But Ephesians 2 reminds us that God’s work through Jesus – the Christian gospel – actually addresses racism at its roots. God didn’t just save individual sinful people and adopt us into his family; in Jesus, God also destroyed the “dividing wall of hostility” between people groups. God is in the business of taking all groups, all races and creating one giant “us.”

How does the gospel do this? It doesn’t erase a person’s race or culture; but it does relativize it.

One common attempt to solve problems of racial tension is to promote “colorblindness,” the willful ignorance of people's ethnicity. This is a terrible idea. Not only is it impossible to divorce a person’s identity from their ethnicity; but the Bible tells us that all ethnicities and cultures reflect a piece of God’s image. There are parts of God that can only be seen by looking at Latinos, African Americans, white Americans, etc. No race can image all of God’s beauty by itself. Therefore to eliminate ethnic distinctions is, in a way, to block out the glory of God.

Accentuating our differences, however, doesn’t seem to give better results. Hostility arises between people groups because the more we idolize our “us,” the more we demonize the “them.” We take our race, our culture, our personal preference and elevate it in our minds to the standard of goodness. Consequently, we take all other races, cultures and personal preferences and condemn them as falling short of our standard.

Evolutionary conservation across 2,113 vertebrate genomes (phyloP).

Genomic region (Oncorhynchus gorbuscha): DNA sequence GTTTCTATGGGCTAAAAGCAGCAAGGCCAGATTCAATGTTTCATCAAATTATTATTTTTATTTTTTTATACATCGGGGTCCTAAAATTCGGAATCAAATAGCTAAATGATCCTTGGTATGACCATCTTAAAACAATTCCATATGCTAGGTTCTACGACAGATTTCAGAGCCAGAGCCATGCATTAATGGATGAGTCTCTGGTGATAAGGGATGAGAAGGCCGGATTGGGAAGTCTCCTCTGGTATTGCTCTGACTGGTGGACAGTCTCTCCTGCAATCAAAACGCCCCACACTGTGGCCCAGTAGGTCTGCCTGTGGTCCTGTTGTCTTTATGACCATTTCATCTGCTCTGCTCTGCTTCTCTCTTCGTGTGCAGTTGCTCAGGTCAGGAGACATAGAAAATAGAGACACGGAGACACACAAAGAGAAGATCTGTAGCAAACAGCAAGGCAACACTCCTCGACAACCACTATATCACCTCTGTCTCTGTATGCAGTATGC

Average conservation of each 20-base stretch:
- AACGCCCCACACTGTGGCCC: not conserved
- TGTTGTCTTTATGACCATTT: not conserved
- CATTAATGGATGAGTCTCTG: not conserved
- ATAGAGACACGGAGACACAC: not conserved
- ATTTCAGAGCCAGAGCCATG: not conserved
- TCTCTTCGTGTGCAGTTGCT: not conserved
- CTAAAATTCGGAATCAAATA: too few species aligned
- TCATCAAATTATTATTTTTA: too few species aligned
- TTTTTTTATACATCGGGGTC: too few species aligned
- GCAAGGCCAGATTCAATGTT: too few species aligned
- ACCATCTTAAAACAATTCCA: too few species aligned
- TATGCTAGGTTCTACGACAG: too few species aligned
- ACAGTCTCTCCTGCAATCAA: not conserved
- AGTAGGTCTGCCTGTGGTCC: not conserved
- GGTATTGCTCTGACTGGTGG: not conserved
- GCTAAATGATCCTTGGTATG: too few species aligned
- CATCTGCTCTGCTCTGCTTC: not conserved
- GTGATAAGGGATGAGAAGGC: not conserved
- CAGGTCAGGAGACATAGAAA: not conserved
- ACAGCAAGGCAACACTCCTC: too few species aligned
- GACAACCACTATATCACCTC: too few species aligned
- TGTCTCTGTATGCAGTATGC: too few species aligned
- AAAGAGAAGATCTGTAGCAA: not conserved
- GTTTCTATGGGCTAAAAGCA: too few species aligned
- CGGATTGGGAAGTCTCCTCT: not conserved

But the Bible says each ethnicity and culture is equally sinful. No ethnic group is holy or more loved by God. Every person in every culture falls short of God’s standard. Every culture needs to be redeemed.

When Jesus rose from the dead and was seated in the heavens at God’s right hand, he invited all people to join him in God’s family. This invitation wasn’t based on their personal record of holiness, or their culture’s deep-seeded goodness; it’s based on receiving the reward of Jesus’ own perfect life and the redemption of his death.

So now God brings together whites, blacks, Latinos, Asians, Native Americans, Republicans, Democrats, rich people, poor people, football players, gothic kids, prostitutes, nuns, Peyton Manning fans and Tom Brady fans and forms them into an “us.” Those things are no long our foundational identity; at the core, we become sinners saved by grace and adopted as children of the King of the universe.

Just like fans of a sports team who put aside their differences to cheer, commiserate, and rejoice together over their common object of affection, so now people of every race, culture, ideology and background find that as we turn our focus from our divisions to Jesus, we move from being enemies to being a family. Our differences don’t disappear; but they pale under our common salvation and our common savior.

After this I looked, and behold, a great multitude that no one could number, from every nation, from all tribes and peoples and languages, standing before the throne and before the Lamb, clothed in white robes, with palm branches in their hands, and crying out with a loud voice, “Salvation belongs to our God who sits on the throne, and to the Lamb!” - Revelation 7:9-10

Image: "The Magi," by He Qi. Courtesy of